Image and text available from Monday, April 30 2012, 09.00 CET at:
http://www.fwf.ac.at/en/public_relations/press/pv201204-en.html
Scientific Contact:
Dr. Karl Entacher
Salzburg University of Applied Sciences
Information Technology & System Management
5412 Salzburg, Austria
E karl.entacher@fh-salzburg.ac.at
M +43 / (0)664 / 750-39319
Austrian Science Fund FWF:
Mag. Stefan Bernhardt
Haus der Forschung
Sensengasse 1
1090 Vienna, Austria
T +43 / (0)1 / 505 67 40 - 8111
E stefan.bernhardt@fwf.ac.at
W http://www.fwf.ac.at
Copy Editing & Distribution:
PR&D - Public Relations for Research & Education Mariannengasse 8
1090 Vienna, Austria
T +43 / (0)1 / 505 70 44
E contact@prd.at
W http://www.prd.at

Margot Pechtigam | PR&D
Further information:
http://www.fwf.ac.at

More articles from Interdisciplinary Research:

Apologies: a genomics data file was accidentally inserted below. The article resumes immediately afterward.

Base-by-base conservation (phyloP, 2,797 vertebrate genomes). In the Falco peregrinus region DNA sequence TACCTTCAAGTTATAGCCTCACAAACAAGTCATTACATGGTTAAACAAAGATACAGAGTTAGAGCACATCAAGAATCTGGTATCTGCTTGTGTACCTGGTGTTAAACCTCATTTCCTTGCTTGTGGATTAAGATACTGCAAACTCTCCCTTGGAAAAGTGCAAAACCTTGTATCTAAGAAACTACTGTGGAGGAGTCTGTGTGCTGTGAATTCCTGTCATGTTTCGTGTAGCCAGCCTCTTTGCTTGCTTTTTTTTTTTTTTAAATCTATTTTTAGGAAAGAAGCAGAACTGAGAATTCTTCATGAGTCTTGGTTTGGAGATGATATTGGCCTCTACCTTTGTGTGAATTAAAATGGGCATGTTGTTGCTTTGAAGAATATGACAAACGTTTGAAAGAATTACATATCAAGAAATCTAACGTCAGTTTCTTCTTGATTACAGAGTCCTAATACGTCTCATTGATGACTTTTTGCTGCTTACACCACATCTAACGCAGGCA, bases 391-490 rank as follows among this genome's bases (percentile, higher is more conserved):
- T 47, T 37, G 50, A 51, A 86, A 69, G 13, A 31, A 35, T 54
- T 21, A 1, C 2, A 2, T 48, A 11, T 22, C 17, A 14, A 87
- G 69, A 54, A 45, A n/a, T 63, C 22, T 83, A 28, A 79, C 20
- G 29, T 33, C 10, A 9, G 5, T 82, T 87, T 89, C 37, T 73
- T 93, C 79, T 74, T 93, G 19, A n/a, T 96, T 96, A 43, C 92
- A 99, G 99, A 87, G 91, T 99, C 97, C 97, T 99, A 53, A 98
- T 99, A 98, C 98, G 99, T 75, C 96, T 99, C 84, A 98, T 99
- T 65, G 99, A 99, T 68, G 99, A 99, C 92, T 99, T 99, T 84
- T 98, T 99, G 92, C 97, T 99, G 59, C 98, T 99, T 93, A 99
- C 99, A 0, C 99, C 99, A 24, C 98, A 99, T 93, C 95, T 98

nachricht Sandia uses confined nanoparticles to improve hydrogen storage materials performance
27.02.2017 | DOE/Sandia National Laboratories

nachricht 36 big data research projects
21.02.2017 | Schweizerischer Nationalfonds SNF

All articles from Interdisciplinary Research >>>

The most recent press releases about innovation >>>

Die letzten 5 Focus-News des innovations-reports im Überblick:

Im Focus: Safe glide at total engine failure with ELA-inside

On January 15, 2009, Chesley B. Sullenberger was celebrated world-wide: after the two engines had failed due to bird strike, he and his flight crew succeeded after a glide flight with an Airbus A320 in ditching on the Hudson River. All 155 people on board were saved.

On January 15, 2009, Chesley B. Sullenberger was celebrated world-wide: after the two engines had failed due to bird strike, he and his flight crew succeeded...

Im Focus: Breakthrough with a chain of gold atoms

In the field of nanoscience, an international team of physicists with participants from Konstanz has achieved a breakthrough in understanding heat transport

In the field of nanoscience, an international team of physicists with participants from Konstanz has achieved a breakthrough in understanding heat transport

Im Focus: DNA repair: a new letter in the cell alphabet

Results reveal how discoveries may be hidden in scientific “blind spots”